Agricultural workers held about 876,300 jobs in 2018. Employment in the detailed occupations that make up agricultural workers was distributed as follows:

Farmworkers and laborers, crop, nursery, and greenhouse 532,300
Farmworkers, farm, ranch, and aquacultural animals 256,100
Agricultural equipment operators 66,600
Agricultural workers, all other 12,400
Animal breeders 8,900

The largest employers of agricultural workers were as follows:

Crop production 54%
Animal production and aquaculture 29
Support activities for agriculture and forestry 5
Wholesale trade 4

Agricultural workers usually work outdoors in all kinds of weather.

Agricultural workers’ jobs can be difficult. To harvest fruits and vegetables by hand, workers frequently bend and crouch. They also lift and carry crops and tools that may be heavy.

Injuries and Illnesses

Agricultural work can be dangerous. Although agricultural workers risk exposure to pesticides sprayed on crops or plants, improper exposure can be controlled if workers follow appropriate safety procedures. Tractors and other farm machinery can cause serious injuries, so workers must be constantly alert. Additionally, agricultural workers who work directly with animals risk being bitten or kicked.

Work Schedules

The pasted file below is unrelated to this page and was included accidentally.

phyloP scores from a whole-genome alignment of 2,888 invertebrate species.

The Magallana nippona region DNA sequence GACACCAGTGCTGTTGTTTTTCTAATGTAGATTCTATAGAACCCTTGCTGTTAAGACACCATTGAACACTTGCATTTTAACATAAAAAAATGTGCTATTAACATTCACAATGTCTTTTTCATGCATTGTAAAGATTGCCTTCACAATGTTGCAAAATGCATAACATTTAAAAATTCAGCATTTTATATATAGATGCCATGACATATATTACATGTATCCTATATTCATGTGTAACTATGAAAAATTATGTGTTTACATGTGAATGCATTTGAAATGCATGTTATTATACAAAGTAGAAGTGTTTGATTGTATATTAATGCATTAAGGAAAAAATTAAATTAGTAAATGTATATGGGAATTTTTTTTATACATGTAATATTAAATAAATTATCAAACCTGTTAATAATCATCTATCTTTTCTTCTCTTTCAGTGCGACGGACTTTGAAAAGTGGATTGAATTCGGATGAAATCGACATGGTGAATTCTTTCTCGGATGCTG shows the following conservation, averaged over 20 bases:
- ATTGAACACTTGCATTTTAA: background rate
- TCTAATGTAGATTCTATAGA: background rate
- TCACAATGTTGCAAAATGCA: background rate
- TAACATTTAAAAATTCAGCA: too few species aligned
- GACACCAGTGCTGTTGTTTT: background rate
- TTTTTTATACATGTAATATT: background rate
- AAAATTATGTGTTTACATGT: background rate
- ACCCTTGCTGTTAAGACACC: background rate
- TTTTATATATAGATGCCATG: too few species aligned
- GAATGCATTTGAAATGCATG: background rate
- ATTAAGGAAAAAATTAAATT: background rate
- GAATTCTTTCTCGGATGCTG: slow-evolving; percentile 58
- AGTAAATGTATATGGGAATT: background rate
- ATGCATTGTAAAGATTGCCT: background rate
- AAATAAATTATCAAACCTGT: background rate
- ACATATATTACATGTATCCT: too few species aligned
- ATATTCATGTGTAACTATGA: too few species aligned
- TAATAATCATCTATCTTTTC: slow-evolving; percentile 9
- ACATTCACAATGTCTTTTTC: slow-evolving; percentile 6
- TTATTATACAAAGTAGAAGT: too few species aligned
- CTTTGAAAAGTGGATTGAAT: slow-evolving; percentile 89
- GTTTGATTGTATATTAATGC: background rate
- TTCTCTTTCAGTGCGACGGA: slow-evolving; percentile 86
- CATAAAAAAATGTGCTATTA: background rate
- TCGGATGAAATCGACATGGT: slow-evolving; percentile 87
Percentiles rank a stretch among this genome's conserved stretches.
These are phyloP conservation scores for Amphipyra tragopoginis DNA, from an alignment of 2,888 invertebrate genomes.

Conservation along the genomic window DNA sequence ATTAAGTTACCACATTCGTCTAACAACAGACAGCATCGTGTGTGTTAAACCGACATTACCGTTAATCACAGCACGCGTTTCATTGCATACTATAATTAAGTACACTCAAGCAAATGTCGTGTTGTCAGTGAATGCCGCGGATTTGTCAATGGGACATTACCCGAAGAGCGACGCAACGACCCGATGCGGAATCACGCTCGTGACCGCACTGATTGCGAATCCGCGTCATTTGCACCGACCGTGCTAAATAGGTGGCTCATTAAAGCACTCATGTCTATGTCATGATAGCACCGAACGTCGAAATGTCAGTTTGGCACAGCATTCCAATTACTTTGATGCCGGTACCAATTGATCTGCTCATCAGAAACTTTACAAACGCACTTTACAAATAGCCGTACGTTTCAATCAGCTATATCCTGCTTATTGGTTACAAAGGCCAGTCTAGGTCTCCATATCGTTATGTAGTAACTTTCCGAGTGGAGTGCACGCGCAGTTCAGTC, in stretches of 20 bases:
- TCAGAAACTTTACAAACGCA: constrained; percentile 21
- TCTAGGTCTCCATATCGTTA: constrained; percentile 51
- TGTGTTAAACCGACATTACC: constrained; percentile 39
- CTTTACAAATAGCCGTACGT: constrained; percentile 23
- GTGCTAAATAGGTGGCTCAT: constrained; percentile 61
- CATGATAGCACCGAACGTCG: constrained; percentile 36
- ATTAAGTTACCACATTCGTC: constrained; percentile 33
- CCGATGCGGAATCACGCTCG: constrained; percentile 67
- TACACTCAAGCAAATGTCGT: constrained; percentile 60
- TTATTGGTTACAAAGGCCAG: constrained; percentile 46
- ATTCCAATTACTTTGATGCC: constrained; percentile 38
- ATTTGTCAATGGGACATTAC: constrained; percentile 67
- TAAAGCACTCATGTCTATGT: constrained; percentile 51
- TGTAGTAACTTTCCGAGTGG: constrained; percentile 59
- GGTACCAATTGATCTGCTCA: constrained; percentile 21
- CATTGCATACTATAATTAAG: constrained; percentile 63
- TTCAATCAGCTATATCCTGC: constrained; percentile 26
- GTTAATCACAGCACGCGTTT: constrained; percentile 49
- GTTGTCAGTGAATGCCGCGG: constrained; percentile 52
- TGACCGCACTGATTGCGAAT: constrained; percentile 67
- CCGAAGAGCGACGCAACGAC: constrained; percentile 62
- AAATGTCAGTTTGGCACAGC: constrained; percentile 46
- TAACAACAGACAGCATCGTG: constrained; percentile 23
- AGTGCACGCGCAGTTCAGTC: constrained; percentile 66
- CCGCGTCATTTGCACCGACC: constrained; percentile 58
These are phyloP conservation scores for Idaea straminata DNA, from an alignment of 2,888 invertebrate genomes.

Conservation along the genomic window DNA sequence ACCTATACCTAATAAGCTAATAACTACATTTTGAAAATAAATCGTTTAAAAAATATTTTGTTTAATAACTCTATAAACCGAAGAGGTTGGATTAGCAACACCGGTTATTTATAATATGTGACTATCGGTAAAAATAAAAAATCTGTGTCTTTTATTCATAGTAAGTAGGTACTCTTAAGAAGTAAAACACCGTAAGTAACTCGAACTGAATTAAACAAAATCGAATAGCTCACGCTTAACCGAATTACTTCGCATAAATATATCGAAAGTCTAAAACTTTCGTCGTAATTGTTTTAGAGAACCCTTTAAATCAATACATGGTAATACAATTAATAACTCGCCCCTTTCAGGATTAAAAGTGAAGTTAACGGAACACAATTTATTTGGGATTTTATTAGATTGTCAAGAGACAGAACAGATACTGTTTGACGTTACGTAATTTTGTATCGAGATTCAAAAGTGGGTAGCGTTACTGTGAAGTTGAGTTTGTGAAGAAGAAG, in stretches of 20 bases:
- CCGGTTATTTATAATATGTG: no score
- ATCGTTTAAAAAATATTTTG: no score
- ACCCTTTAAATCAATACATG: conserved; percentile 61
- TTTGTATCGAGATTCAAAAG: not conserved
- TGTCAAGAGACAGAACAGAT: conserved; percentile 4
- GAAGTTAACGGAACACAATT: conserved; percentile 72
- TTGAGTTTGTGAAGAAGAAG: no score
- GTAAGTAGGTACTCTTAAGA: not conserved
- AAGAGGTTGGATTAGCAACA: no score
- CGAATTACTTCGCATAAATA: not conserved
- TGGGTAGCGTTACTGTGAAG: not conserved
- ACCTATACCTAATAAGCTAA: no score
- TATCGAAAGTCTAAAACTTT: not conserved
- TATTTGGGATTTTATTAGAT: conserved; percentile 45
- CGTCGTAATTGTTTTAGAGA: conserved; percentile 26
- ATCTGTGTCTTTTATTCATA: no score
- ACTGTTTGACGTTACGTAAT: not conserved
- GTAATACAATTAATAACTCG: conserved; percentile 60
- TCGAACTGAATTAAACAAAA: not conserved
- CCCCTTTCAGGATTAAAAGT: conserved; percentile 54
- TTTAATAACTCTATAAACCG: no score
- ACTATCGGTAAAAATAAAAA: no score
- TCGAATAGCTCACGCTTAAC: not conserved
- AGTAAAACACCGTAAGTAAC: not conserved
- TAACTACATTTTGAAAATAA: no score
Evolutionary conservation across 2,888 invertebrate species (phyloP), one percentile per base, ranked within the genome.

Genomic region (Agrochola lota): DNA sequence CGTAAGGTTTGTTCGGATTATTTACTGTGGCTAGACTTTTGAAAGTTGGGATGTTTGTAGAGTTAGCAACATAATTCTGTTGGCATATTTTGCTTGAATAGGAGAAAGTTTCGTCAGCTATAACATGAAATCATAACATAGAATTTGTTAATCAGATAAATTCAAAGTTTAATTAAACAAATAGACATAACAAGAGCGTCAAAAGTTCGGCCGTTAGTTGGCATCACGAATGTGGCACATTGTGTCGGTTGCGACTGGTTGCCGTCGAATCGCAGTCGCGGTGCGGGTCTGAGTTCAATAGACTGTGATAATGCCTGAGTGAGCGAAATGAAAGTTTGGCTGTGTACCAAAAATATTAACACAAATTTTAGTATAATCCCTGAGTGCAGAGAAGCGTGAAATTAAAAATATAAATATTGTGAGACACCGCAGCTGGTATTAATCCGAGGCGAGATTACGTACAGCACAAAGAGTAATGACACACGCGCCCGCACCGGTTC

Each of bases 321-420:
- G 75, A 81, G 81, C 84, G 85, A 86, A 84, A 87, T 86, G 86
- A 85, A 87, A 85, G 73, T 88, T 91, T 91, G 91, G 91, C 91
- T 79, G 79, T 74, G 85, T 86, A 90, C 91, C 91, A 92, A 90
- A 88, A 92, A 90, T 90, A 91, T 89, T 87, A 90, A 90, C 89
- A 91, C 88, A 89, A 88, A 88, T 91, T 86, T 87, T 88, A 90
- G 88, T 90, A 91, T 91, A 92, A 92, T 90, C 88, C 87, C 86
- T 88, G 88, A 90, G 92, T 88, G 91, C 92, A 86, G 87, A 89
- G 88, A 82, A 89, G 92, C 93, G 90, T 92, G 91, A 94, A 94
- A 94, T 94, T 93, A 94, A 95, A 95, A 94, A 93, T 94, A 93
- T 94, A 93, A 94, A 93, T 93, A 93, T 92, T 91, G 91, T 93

Many agricultural workers have seasonal work schedules. Seasonal workers typically work longer periods during planting or harvesting times or when animals must be sheltered and fed.

Some agricultural workers, called migrant farmworkers, move from location to location as crops ripen. Their unsettled lifestyles and periods of unemployment between jobs can cause stress.

Agricultural workers typically receive on-the-job training. A high school diploma is not needed for most jobs as an agricultural worker; however, a high school diploma typically is needed for animal breeders.

Education and Training

Most agricultural workers do not need a high school diploma; however, a high school diploma typically is needed for animal breeders. Some jobs as an animal breeder may require obtaining postsecondary education.

Many agricultural workers receive short-term on-the-job training lasting up to a month. Employers instruct them on how to use simple farming tools and more complex machinery while following appropriate safety procedures. Agricultural equipment operators, however, may need more extensive training before being allowed to operate expensive farming equipment.

Licenses, Certifications, and Registrations

Some agricultural workers, especially those who operate equipment, need a valid driver’s license. Agricultural workers who handle pesticides might need a pesticide applicator license. And in a few states, certain types of animal breeders must be licensed.

Important Qualities

Dexterity. Agricultural workers need excellent hand-eye coordination to harvest crops and operate farm machinery.

Listening skills. Agricultural workers need to work well with others. Because they take instructions from farmers and other agricultural managers, effective listening is critical.

Physical stamina. Agricultural workers need to be able to perform laborious tasks repeatedly.

Physical strength. Agricultural workers must be strong enough to lift heavy objects, including tools and crops.

Mechanical skills. Agricultural workers must be able to operate complex farm machinery. They also occasionally do routine maintenance on the machinery.